It’s been over 2000 years since an Irish monk first reported sighting of the infamous Loch Ness monster, but now scientist have some new theories on the age-old mystery.
It was 565 A.D., Irish monk St. Columba stumbled upon the burial of a local man on the coast of the River Ness in Scotland. His mournful buddies explained how a “water beast” had attacked the poor man, dragging him underwater to his death. Seemingly full of speculation and concern, St. Columba sent a faithful follower into the water to see the water beast for himself. The trapped worked. The mysterious killer appeared out of the water and headed straight for the human bait. But thanks to Columba, his nifty cross-wielding and stern demands to cease caused the creature to return to the depths from which it came. 2000 years later, and this tale of heroism is the basis for the origin of the Loch Ness monster.
Over the decades, catfish, sharks, swimming elephants, and even a prehistoric reptile have been blamed for the abnormal activity and sightings in the Scottish waters. While most of the encounters have been debunked, continual sightings and unusual occurrences still have the general public scratching their heads.
Researcher Neil Gemmell, accompanied by a team of international scientists, took to the river in hopes of putting this historic phenomenon to the test. DNA testing of water samples have worked in the past for discerning what creatures inhabit the River Ness. Gemmell and his team used this method to attempt to get to the bottom of the Loch Ness theory.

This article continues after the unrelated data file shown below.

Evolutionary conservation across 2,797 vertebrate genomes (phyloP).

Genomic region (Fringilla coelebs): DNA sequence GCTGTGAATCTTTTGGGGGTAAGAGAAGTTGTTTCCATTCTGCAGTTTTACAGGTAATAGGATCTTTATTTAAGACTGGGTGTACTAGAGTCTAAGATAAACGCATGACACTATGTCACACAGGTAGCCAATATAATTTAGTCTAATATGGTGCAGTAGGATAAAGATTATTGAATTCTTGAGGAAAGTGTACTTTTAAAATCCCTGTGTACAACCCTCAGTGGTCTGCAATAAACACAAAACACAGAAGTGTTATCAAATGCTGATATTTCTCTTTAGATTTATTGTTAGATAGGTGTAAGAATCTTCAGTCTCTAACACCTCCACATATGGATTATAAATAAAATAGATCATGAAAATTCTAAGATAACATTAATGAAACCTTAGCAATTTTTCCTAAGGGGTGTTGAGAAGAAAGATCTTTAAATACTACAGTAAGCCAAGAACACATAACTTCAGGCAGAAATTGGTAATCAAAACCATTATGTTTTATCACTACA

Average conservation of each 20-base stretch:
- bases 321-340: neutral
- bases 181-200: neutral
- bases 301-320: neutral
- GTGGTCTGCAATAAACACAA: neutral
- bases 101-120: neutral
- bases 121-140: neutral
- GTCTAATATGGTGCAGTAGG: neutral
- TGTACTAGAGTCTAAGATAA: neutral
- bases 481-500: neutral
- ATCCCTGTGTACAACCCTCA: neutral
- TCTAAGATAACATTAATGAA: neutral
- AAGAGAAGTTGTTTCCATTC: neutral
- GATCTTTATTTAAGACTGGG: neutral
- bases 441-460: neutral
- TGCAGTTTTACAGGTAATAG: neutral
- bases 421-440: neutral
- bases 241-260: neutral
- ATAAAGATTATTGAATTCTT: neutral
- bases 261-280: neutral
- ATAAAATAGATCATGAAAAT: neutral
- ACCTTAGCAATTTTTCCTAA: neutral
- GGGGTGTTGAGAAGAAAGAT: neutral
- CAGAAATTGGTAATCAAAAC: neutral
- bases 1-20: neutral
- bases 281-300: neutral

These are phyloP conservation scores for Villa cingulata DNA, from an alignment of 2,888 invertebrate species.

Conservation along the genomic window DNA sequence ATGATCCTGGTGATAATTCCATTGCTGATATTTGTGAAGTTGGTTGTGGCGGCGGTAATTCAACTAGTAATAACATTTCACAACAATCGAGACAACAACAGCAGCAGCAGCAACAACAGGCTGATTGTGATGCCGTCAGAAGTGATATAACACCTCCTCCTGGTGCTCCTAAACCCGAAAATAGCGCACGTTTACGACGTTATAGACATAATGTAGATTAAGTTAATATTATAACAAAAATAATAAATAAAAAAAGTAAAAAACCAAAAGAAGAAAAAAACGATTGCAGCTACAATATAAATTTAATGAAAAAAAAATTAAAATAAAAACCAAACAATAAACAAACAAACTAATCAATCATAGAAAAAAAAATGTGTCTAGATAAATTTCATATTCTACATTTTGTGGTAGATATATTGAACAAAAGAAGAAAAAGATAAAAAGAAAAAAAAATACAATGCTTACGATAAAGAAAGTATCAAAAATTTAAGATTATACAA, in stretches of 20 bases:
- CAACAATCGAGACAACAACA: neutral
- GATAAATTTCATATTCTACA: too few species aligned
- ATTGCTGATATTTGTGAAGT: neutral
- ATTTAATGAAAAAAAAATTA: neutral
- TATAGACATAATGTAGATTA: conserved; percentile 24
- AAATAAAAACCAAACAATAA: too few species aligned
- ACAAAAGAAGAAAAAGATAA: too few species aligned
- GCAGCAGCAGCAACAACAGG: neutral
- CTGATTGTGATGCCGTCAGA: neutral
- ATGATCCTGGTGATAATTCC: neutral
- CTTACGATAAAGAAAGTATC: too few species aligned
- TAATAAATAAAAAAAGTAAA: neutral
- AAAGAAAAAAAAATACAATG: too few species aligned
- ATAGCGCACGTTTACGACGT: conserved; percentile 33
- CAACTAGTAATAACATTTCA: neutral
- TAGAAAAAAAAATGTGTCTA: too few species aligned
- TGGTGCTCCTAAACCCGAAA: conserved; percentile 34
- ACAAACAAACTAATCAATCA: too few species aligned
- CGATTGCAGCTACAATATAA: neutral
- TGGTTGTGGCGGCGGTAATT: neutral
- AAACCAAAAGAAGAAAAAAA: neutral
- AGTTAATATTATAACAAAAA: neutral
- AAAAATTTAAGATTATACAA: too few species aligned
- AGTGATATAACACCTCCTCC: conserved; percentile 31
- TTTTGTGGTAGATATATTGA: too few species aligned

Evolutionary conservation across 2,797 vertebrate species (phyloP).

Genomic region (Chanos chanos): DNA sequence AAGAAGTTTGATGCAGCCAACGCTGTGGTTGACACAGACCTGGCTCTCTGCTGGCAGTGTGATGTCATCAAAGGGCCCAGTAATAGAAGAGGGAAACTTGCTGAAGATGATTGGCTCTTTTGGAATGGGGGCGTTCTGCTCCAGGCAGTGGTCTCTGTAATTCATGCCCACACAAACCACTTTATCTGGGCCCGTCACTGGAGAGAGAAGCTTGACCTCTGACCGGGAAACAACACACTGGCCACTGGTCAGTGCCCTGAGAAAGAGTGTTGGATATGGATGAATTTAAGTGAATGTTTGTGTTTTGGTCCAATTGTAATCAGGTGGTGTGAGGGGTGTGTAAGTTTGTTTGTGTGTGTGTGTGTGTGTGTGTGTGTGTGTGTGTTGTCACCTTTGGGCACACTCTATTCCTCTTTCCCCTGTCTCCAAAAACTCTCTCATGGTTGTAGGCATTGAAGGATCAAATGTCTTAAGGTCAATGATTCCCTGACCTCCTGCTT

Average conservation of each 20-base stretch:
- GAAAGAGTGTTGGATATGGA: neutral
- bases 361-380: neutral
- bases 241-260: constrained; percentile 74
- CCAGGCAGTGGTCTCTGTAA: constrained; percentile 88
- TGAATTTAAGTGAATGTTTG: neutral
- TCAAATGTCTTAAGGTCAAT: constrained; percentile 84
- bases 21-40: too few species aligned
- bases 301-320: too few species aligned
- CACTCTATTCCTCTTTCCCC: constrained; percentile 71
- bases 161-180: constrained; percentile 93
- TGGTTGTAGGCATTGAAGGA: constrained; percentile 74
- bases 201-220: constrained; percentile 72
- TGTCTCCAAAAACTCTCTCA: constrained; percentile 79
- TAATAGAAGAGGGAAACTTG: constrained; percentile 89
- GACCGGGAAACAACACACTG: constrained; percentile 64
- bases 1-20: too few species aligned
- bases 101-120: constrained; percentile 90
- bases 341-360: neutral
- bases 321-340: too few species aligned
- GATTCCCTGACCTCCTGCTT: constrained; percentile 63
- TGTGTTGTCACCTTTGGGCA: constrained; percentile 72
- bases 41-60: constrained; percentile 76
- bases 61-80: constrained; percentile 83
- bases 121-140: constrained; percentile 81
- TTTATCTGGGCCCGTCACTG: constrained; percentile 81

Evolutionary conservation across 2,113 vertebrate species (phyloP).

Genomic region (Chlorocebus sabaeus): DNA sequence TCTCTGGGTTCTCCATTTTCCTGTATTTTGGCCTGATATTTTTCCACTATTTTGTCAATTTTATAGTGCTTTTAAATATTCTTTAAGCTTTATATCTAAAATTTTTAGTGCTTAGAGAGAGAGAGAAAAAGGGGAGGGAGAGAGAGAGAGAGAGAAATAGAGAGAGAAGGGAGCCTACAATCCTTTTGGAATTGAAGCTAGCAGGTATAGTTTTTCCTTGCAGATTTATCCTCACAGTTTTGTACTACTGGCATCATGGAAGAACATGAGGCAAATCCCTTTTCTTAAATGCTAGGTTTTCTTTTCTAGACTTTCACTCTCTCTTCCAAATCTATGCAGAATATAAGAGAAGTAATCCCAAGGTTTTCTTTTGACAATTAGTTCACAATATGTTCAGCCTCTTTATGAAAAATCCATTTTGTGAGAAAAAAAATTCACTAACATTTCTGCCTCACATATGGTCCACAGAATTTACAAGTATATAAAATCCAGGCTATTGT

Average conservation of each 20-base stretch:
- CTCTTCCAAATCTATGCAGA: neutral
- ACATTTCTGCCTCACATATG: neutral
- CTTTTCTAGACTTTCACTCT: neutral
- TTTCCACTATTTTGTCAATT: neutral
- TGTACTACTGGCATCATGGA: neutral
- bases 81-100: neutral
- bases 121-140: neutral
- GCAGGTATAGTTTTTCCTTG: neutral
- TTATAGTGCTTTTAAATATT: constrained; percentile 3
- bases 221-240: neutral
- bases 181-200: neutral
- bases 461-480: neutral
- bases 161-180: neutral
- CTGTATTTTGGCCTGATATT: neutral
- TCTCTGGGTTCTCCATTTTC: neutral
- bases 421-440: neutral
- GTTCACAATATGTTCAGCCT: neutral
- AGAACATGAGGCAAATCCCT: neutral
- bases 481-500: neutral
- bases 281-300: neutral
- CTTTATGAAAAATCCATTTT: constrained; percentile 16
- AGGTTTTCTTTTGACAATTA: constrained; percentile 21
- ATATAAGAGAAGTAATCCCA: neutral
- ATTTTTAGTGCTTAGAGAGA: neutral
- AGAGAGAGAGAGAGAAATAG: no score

The DNA sampling resulted in some surprising results: “So, there’s no shark DNA in Loch Ness based on our sampling” Gemmell explained, “there is also no catfish DNA in Loch Ness based on our sampling. We can’t find any evidence of sturgeon either.” The most shocking result came from the significant amount of eel DNA found in the samples. “Eels are very plentiful in Loch Ness, with eel DNA found at pretty much every location sampled – there are a lot of them.”
Understandably, the amount of eel DNA obtained doesn’t account for the individual sizes of each creature, so there’s no way of telling if there is a giant eel haunting the River Ness. These results haven’t stopped Gemmell and his crew from determining their results as foundation for a public statement declaring the likelihood of Nessie being a giant eel.
Myth-nerds like myself may still have hopes that Nessie is alive and well, but the giant eel theory has brought peace to the minds of the skeptical. With increasing advancements in DNA research and scientific-based mythological debunking, this new Loch Ness theory could be the first of many to come. While we still have no solid proof of who or what our beloved Nessie may be, one thing’s for sure, Wikipedia may have to change its description of Nessie from “mythical creature” to “giant eel”.
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